CHESAPEAKE BEACH -- Beer flows freely for charter skippers and mates spending evenings swapping yarns on the benches outside the Rod 'n Reel Tackle Shop. But for some charter crews, a lot is not enough.
At Ocean City, tradition rules that captain, mate and angler who get a blue marlin go into the brine at the docks. Here, the captain who guides his party to a rock of 36 inches buys a six-pack of chilled foam.
And seeing that the Chesapeake Beach fleet seems to lead the bay in the number of legal rock taken as the 17-day season nears the halfway point, it's congratulatory party time highlighted by a lot of swapping of fish tales.
When I stopped by Wednesday, Capt. Steve Henderson of the Miss Teresa was buying thanks to the 38 1/2 -incher that struck an 11/0 Crippled Alewive spoon of silver. Capt. Bob Gingell also bought after his Crack of Dawn got a 36 3/4 -incher on an 11/0 Crippled Alewive of green. Then it was Capt. Bernie Hunter's turn for the 37-incher that took a No. 19 Crippled Alewive, followed by Capt. Phil Talbot of the DramBuoy whose white 11/0 Crippled Alewive scored.
Talbot was obliged to repeat because he also got a large blue, an unusual sight these days. Capt. Dick Bennett of the Wendy C also got a pair of big blues, but more exciting were his two small ones. They could mean another patch of blues are coming up the bay.
Alas, it was one of the few days that our skipper Capt. Ed O'Brien of the Semper Fidelis wasn't buying -- but we came close. And we also got a big blue off the Western Shore just below Chesapeake Beach.
The occasion was an on-the-bay Department of Natural Resources press briefing, and curiously the first four scribes to outrace everyone to grab a rod when fish struck were those who had griped loudly about a spring season. Bill Perry of Easton started with a 34-inch rock, Baltimorean Ray Anseaume followed with a 14-pound surprise blue, then Baltimorean Chris Hohenstein got a short rock as did Harford countian Gary Diamond.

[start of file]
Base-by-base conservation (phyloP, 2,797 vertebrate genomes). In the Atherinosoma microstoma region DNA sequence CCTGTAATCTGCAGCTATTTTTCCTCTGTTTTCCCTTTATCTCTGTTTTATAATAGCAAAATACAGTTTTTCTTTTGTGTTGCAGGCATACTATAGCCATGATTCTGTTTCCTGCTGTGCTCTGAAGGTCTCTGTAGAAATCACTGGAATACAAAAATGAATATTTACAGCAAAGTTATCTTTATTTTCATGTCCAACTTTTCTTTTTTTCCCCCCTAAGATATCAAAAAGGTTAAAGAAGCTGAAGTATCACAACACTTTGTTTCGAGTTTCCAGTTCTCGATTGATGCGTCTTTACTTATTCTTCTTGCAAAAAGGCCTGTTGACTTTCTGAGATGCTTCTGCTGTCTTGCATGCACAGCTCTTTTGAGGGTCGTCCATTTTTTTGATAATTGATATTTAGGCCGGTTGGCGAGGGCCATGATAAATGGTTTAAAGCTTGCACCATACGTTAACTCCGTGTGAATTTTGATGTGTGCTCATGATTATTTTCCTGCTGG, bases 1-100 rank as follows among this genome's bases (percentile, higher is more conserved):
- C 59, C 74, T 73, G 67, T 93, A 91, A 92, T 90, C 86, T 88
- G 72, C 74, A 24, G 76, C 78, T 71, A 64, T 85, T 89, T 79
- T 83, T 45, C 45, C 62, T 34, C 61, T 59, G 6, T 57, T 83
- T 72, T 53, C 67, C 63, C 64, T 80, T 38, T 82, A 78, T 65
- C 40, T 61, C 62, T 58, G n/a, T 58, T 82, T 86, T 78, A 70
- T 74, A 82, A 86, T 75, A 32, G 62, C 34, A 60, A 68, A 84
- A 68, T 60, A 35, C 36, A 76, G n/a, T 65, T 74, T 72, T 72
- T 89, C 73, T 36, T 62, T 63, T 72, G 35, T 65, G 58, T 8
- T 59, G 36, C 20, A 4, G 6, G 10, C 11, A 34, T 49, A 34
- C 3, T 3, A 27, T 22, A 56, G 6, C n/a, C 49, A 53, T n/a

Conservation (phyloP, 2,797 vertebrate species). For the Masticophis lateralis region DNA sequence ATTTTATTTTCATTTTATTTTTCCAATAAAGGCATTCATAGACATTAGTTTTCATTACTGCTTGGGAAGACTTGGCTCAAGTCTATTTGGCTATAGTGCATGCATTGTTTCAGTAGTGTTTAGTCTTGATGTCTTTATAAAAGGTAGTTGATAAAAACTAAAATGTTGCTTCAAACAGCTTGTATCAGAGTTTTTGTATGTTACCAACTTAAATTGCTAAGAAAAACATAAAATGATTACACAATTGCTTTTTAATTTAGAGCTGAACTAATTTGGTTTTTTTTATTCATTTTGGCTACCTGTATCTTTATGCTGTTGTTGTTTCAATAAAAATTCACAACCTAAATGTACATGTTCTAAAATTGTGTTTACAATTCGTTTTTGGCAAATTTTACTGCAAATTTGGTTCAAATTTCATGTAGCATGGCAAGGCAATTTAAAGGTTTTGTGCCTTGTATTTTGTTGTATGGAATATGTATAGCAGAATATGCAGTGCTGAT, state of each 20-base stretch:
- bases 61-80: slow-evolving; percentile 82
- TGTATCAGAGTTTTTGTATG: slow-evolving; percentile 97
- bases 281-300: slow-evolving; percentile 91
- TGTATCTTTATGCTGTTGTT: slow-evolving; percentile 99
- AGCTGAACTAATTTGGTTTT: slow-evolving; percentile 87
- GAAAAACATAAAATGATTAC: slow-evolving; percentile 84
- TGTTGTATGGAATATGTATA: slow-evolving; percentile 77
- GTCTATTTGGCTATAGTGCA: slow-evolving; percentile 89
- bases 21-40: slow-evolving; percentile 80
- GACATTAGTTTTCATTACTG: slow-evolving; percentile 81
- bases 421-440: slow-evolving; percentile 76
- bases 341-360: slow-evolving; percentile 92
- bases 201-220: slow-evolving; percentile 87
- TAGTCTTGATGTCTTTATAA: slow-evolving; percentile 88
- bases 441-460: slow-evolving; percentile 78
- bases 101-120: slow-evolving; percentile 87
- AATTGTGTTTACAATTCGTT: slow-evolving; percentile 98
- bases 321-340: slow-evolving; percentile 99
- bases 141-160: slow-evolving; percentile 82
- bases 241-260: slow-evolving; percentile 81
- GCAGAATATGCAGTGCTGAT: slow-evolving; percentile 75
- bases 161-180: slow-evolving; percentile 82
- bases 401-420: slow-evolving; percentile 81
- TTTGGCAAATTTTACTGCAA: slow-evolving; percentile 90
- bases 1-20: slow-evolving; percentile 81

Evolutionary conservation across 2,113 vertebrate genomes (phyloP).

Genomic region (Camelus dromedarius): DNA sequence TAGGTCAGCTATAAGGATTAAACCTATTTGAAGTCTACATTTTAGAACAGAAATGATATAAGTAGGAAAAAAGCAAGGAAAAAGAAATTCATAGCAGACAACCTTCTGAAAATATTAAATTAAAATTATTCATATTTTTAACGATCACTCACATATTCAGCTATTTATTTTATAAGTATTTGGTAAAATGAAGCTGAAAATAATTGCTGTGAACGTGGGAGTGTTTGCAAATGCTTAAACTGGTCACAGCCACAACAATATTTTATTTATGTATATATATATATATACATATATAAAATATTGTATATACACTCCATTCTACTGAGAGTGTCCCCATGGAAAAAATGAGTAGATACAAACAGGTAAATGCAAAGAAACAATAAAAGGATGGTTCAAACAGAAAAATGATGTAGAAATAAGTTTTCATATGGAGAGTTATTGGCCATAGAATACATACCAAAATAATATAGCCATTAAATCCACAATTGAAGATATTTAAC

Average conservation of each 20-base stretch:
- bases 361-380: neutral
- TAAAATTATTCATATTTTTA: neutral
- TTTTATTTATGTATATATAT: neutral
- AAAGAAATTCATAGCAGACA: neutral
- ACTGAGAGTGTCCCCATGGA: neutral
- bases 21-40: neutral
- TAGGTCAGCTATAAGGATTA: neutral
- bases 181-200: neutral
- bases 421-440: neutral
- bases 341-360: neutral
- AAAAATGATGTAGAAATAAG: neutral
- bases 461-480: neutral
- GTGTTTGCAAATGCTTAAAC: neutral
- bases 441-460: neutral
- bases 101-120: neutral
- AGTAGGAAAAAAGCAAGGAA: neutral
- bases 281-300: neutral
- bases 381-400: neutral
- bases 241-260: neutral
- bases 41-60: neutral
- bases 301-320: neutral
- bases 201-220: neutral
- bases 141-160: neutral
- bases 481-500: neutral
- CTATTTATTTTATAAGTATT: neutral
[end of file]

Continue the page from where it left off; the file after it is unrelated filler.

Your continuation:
Spring season supporter Lonnie Weaver got another short rock, and we wrapped things up with a rock of about 18 inches on the dummy line. Mate Jamie Danford had mixed the offerings on the 11 lines we fished and both spoons and bucktails scored equally -- so did trolling depth.
A couple days previously, Severna Park fisherman Fred Meers, who makes Crippled Alewives, took a 19.35-pound blue on a 9/0 CA of blue/blue combination near Bloody Point, but he has no rock in his freezer yet. Incidentally, Meers expects a mammoth 13/0 Crippled Alewive to come off the assembly line soon, though probably too late for rock.
The other day while fishing Bernie Ruck's Marlen near the bridge we got four rock all about a foot short, all on different offerings. Mike Ruck Jr. got his on a red and white bucktail, his father Mike Sr. scored on a spoon, Bernie got his on a bucktail and I got mine on a green spoon. Capt. Craig Mayer mixed the offerings -- and obviously that's the best route.
There really is no pattern for rockfish, other than working large -- and emphasize the large -- lures within 10 feet of the surface or down close to the bottom in deep waters along the edge of the ship channel. Often green seems to score better.
The 53 1/2 -incher of 53 5/8 ounces taken aboard Capt. Mark Middleton's Bay Runner out of Deale on opening day struck a large red surgical hose. Everyone knows rock aren't interested in hoses this time of year, but when cleaning the fish Middleton found it packed with red May worms.
As of Wednesday, about 100 legal rock had been taken; countless smaller ones. Bill Huppert, a sports fishermen representative on the Striped Bass Advisory Board, tells of a boat that has taken more than 400 rock thus far, but only four were keepers.
The hottest spots appear to be between Chesapeake Beach and Tilghman Island, also the Gas Buoy, Holland Point and Chinese Muds down Solomons way, the Bay Bridge, Parkers Creek, C&R Buoy, Gum Thicket, Brownies Hill, Matapeake, Calvert Cliffs, the Gooses and the mouth of the Potomac where nearly all are throwbacks.